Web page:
Blessed Margaret of Castello was beatified on Oct. 19, 1609. She was born to a wealthy family, and when they saw that she was hunchback, dwarf, blind and lame, they were ashamed of her and kept her hidden from view. Eventually, to make sure nobody saw her condition, the family kept her enclosed in a prison-like cell. One day they took her to a Franciscan Shrine, but then abandoned her there.
Despite her miseries, Margaret was serene, cheerful and courageous. She found strength in prayer, in daily Mass, in Holy Communion, and eventually became a sister of the order of St. Dominic. She has become an inspiration to those who are discouraged and tempted to self-pity. Her story likewise provides a good examination of conscience. If we were around at the time of Blessed Margaret and knew that her family was keeping her in a cell, would we have spoken up for her?
Blessed Margaret is the Patron Saint of the Unwanted.
Prayer in Honor of Blessed Margaret of Castello:
Your care extends to every human person,
No matter what afflictions they suffer,
And you uphold the dignity of every human life,
Regardless of the false ways that the world may calculate its value.
You gave us Blessed Margaret of Castello as a sign and a challenge.
You permitted your glory to shine through her human weakness,
And called those around her to love her
Despite her physical limitations.
Forgive us when we fail to defend the least among us.
Through the intercession of Blessed Margaret,
Give us grace to speak up for the outcast
and to welcome those who are rejected.
When this brief life is over,
Grant that we who have welcomed all our brothers and sisters,
May be welcomed by you into the life that never ends.
We pray through Christ our Lord. Amen.
We are at the start of the Presidential election cycle. Various candidates have begun to declare their intentions to form exploratory committees, to assess whether they have the resources and support to run for President. Various organizations are evaluating which potential candidates their members support. Various events are being planned in which those who want to run can begin debating each other.
On Election Day, many people complain that they don’t like any of the choices. That’s why it is good that these races begin early. Now is the time to encourage the best possible candidates to get into the race, rather than to say it’s too early and then complain later. And the Church indicates that the candidate’s readiness to serve the human person above all else, is the first thing we should look at.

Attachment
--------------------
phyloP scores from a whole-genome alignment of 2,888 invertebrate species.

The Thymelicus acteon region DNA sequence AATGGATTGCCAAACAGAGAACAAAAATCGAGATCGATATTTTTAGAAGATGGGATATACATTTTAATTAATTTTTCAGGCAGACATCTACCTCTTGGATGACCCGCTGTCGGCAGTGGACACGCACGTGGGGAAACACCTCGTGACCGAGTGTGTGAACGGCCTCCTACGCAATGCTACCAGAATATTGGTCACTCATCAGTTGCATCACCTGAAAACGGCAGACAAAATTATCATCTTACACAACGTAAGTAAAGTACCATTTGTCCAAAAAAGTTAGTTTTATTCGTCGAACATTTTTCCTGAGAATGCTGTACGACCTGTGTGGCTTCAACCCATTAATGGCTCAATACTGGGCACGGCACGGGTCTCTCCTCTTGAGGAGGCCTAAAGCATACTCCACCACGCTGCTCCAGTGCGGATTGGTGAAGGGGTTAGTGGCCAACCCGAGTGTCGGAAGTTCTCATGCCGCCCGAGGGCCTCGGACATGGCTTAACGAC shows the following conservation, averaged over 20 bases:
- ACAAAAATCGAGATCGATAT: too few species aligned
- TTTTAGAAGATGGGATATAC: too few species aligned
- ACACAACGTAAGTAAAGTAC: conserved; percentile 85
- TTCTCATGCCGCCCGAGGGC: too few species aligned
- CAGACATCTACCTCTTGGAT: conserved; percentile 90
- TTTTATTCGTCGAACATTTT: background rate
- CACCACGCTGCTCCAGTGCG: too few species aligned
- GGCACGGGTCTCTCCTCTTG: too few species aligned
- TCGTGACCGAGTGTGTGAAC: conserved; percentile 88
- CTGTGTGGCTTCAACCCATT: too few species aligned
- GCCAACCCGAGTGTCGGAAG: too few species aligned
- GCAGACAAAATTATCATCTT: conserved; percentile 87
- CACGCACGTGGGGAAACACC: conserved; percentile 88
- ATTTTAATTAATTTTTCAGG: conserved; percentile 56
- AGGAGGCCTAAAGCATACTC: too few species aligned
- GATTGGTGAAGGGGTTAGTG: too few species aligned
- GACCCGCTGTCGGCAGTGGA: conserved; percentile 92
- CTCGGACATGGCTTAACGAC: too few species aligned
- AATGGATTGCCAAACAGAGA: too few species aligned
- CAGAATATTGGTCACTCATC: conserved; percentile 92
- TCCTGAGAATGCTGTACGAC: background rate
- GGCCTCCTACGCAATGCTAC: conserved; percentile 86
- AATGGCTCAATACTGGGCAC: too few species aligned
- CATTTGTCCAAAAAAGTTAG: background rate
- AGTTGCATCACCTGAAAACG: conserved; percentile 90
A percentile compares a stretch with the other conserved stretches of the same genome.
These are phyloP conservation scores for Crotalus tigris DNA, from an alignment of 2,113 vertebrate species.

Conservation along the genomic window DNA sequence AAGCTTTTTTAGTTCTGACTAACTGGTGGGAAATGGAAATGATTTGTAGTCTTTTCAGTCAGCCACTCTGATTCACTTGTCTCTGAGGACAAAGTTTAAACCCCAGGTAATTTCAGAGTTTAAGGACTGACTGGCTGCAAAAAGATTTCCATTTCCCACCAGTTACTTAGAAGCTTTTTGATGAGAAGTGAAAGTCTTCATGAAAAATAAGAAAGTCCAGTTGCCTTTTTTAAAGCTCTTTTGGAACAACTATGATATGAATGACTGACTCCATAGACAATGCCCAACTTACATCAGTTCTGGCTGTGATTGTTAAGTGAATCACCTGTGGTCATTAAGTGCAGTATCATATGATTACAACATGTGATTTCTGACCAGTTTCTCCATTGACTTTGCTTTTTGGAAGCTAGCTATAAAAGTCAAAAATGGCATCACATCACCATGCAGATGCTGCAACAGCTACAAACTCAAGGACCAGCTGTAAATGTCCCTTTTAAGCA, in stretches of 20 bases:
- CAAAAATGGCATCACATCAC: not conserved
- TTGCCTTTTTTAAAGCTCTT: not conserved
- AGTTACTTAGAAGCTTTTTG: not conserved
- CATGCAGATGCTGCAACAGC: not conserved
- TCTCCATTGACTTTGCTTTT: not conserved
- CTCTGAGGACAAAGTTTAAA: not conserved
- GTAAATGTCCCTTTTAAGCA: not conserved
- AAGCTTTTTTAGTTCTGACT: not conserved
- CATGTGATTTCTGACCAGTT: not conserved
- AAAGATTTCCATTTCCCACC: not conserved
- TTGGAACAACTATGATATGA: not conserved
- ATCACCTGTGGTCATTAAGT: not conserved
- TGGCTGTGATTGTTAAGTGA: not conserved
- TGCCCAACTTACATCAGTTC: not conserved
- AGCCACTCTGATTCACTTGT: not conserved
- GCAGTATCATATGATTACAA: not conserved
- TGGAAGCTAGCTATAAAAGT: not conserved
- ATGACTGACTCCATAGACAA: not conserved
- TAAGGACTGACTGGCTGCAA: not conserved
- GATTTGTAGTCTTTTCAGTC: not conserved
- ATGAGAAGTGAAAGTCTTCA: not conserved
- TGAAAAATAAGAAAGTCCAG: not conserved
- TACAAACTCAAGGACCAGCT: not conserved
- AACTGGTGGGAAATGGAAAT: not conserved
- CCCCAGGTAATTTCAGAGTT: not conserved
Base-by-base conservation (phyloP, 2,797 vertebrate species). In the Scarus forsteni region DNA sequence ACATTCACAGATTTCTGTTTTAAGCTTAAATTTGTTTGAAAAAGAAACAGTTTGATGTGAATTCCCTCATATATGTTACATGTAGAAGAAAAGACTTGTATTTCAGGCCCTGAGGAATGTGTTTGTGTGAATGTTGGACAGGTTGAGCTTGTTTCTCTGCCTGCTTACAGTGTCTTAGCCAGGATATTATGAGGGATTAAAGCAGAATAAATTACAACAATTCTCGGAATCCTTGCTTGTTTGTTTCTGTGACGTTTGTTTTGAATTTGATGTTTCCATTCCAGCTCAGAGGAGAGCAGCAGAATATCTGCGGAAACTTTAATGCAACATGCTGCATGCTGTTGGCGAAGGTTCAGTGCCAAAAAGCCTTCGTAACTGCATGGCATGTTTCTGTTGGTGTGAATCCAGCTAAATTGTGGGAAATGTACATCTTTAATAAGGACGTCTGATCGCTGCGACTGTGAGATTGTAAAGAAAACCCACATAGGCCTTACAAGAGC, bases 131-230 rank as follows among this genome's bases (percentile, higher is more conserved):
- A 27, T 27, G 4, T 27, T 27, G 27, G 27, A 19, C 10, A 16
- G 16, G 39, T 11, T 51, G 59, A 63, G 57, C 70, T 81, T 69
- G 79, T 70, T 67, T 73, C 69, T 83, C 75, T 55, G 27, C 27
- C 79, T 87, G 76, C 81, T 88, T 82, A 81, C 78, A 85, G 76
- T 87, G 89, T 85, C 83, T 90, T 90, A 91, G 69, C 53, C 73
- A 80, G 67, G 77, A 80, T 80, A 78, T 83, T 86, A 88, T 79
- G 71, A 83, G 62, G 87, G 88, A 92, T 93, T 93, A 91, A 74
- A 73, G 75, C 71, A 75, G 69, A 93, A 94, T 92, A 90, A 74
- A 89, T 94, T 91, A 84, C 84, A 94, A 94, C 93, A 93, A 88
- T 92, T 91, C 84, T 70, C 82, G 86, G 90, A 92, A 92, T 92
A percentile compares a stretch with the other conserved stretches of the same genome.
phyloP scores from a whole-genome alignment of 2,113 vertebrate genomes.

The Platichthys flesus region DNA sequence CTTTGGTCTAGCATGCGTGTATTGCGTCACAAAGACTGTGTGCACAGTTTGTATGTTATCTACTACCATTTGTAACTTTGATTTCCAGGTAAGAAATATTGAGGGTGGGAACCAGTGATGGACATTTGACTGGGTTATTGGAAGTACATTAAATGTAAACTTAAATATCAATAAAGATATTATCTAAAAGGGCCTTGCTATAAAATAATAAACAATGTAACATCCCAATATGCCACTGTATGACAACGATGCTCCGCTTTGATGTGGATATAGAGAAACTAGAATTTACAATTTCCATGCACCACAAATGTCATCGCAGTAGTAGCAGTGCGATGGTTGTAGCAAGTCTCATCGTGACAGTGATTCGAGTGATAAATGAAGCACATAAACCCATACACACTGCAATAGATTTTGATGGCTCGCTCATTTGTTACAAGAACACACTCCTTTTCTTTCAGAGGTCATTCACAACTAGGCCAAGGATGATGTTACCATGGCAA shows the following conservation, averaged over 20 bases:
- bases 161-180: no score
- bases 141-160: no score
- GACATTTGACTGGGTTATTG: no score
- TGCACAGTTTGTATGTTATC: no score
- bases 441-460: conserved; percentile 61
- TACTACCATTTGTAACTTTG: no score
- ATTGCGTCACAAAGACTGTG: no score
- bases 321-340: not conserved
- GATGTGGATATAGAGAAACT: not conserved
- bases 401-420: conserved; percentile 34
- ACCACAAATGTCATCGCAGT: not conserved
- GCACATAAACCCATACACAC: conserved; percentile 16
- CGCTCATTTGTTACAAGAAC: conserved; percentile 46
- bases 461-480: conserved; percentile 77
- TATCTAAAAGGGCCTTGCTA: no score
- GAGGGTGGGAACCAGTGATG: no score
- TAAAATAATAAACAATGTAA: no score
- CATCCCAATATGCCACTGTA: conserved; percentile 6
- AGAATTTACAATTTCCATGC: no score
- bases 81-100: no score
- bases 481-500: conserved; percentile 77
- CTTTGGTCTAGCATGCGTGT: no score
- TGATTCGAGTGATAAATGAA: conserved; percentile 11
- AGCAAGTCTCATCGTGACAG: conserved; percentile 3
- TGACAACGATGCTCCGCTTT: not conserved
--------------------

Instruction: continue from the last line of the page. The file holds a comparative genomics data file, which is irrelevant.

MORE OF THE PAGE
Jesus Christ can change us and can change our world. We are people of hope. When Jesus visited Martha and Mary to console them over the death of their brother Lazarus, even though He had been in the tomb for four days, the sisters said to Jesus, “Even now, I know that God will give You whatever You ask Him.” Even now. That should be our theme as we fight the evil of abortion. Some will say it has gone on so long it cannot be changed. Others will voice the objection that was raised when Jesus ordered Lazarus’ grave opened: there will be a stench. But despite the culture of death, we are called to hope in the God Who has not changed, and in His power to defeat abortion. Even now.
Fr. Pavone called upon pro-life activists to continue to insist, in creative ways, that the government stop funding the nation’s largest abortion provider, Planned Parenthood. He issued the following statement:
“The defunding of Planned Parenthood was not included in the budget deal reached this weekend by Congress. At the same time, this is not a ‘one chance only’ proposition. Cutting off funds from Planned Parenthood and the abortion industry overall is an imperative that must be brought up again and again, and pursued through various legislative proposals not only on the federal level but also in the states. Moreover, activists should continue to target corporate funding of Planned Parenthood.”
“The separate vote in the Senate this week on this issue should be carefully scored and used as an election issue next year. Moreover, this debate gives all of us the opportunity to consider again how important the abortion issue is. If government can take away your life, it can take away your money, too – and everything else besides. All our rights depend on the right to life. Government should neither be funding nor permitting in any way the planned, advertised killing of innocent children.”
Lent is a time to pray for the catechumens of the Church – that is, those who are preparing to be baptized at Easter. They are preparing to accept the life of the Risen Christ into their souls and bodies. They are preparing to leave their sins in the tomb and rise to newness of life. When they are baptized at the Easter Vigil, the rest of us will renew the vows of our baptism. In these vows, we reject the empty promises of the devil. One of those empty promises is abortion. How easily people are deceived that the choice of death somehow solves a problem. Even more deceptive is the idea that another person’s abortion, though wrong, is none of our business. Whenever someone’s choice destroys someone else’s life, that’s everyone’s business. Let’s renew our resolve to speak up for the children.